The Bank of England has signaled its intention to raise interest rates, and other central banks, including the US Federal Reserve, are likely to be making a similar response to rising inflationary pressures.
After years of easy money following the financial crisis ten years ago, they are concerned to prevent their economies from over-heating.
What does this mean for investors? The most direct impact will be on fixed-interest securities, or ‘bonds’. These are issued by both companies and governments which wish to raise money from investors. The capital is repaid at a fixed date in the future and meanwhile interest is paid at a rate which is fixed at the time when the bonds are issued.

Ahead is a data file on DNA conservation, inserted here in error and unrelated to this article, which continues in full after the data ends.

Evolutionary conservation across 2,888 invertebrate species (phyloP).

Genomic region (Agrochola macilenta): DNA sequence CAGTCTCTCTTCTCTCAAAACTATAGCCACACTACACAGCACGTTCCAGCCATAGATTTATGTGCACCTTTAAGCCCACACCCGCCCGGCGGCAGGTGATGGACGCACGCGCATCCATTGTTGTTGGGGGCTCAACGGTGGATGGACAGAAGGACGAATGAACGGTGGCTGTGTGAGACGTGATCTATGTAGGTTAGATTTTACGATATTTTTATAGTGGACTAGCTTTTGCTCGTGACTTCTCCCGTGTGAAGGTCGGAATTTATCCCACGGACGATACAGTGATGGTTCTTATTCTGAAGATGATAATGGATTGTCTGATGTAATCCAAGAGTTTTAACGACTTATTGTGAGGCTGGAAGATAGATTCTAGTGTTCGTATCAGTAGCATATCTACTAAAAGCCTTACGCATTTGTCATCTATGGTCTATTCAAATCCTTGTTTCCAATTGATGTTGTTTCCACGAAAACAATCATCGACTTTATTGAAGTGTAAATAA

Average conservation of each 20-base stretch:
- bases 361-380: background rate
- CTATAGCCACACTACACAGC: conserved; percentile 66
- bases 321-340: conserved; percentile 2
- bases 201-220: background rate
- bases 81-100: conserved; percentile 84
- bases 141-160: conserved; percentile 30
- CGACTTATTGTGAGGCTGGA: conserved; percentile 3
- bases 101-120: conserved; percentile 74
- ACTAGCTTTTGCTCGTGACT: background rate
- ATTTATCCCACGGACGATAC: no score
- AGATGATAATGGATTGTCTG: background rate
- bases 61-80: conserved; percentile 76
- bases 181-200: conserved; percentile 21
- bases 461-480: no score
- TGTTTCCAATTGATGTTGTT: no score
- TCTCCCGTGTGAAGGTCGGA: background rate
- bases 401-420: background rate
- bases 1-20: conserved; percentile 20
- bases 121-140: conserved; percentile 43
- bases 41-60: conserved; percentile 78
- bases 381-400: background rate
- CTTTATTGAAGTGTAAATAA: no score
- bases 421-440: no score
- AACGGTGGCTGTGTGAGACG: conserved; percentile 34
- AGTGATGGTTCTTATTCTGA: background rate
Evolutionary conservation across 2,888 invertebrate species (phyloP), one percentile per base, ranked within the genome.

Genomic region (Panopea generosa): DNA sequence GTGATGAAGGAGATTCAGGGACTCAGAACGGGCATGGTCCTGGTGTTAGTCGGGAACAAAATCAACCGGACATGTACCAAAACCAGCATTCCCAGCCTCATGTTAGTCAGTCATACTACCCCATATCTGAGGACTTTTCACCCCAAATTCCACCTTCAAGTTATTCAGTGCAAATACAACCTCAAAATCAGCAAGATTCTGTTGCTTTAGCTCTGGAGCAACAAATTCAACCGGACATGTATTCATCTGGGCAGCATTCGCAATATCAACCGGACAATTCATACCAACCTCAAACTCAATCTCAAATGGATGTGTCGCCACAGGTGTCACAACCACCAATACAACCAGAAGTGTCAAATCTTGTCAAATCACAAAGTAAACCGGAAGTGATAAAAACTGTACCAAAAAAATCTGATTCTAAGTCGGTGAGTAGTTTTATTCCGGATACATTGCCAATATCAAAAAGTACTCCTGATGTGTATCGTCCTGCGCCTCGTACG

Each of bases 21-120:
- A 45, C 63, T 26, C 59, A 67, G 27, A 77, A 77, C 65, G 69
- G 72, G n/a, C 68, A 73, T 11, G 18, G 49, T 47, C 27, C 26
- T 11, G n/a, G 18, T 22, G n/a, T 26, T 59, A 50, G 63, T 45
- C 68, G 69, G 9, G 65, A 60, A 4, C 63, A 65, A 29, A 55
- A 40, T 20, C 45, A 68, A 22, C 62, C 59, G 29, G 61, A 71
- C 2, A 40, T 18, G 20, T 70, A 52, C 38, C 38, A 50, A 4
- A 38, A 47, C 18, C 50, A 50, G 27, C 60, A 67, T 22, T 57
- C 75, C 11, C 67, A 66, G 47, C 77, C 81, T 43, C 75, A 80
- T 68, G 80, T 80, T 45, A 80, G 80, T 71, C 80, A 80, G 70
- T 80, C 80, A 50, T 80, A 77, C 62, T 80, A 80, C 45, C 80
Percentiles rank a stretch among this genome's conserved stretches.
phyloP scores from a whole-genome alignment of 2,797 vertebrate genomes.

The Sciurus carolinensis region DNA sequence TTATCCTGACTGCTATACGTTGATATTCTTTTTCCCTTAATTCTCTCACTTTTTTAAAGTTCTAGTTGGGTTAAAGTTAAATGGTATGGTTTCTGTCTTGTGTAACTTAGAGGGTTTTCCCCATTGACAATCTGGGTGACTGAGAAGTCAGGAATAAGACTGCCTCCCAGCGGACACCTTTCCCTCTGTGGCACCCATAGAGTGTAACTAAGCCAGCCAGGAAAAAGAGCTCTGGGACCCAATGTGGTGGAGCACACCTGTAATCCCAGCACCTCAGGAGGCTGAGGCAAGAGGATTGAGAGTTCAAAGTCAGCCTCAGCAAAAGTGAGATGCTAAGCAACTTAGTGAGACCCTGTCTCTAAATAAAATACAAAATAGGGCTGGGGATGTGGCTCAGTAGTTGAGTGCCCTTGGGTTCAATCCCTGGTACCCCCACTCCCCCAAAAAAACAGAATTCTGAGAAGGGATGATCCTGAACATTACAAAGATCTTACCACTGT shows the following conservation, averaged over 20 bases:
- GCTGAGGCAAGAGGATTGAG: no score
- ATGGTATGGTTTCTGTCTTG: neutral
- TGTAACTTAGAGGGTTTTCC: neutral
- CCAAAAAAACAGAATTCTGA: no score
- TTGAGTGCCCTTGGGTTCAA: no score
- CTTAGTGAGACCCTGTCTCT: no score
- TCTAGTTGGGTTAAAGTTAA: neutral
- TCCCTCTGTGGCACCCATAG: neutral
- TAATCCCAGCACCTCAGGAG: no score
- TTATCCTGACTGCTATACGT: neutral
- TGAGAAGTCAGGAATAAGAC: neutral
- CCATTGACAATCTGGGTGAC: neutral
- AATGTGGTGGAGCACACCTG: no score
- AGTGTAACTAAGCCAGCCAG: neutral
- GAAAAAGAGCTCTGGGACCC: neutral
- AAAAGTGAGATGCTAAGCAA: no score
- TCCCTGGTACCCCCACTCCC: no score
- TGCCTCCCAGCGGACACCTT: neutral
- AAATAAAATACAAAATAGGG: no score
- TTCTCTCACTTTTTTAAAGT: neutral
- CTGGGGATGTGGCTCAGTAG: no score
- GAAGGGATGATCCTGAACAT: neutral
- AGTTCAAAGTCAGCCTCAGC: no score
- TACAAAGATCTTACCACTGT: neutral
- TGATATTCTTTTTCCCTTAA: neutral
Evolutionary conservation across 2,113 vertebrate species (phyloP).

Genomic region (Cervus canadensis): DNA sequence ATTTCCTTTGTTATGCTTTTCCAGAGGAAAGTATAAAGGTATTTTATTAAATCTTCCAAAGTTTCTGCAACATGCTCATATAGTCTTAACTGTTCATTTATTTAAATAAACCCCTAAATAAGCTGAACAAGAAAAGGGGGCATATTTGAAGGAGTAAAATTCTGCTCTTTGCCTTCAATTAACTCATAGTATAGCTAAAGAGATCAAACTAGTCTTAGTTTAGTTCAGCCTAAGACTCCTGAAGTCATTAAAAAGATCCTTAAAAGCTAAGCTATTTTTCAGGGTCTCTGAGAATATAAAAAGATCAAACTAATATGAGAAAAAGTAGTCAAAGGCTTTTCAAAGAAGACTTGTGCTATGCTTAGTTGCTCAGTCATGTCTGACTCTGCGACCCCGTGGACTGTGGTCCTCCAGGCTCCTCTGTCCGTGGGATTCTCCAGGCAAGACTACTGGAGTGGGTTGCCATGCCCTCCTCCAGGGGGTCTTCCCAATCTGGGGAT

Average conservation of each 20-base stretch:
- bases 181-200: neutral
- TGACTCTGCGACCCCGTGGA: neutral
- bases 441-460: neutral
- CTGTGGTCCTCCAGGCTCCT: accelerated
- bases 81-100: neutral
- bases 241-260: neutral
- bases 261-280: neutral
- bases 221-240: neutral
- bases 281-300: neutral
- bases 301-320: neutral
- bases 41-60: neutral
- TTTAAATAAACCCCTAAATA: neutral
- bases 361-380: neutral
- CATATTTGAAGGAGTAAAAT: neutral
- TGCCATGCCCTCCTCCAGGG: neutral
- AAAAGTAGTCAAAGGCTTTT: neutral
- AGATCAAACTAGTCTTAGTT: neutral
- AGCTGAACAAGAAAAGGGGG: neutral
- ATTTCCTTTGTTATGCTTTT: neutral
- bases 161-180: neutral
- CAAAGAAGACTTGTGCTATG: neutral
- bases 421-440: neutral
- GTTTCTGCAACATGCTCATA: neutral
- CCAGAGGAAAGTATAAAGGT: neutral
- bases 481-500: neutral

Government bonds are known as gilt-edged securities, or ‘gilts’, because repayment of the capital invested is guaranteed by the government.
Sone government bonds are index-linked which means that the value of the capital repaid is linked to the Retail Prices Index, thus providing protection against inflation. However, most bonds lack this protection and the value of the capital repaid will be subject to erosion by inflation.
This threat to capital, combined with the low interest rates currently available from bonds, make them a poor investment at times like the present when inflation and interest rates are set to rise.
The best time to invest in bonds is when interest rates are high and set to fall. At such times bonds offer the attraction of higher interest rates than are available from deposits and greater security of capital than is available from shares.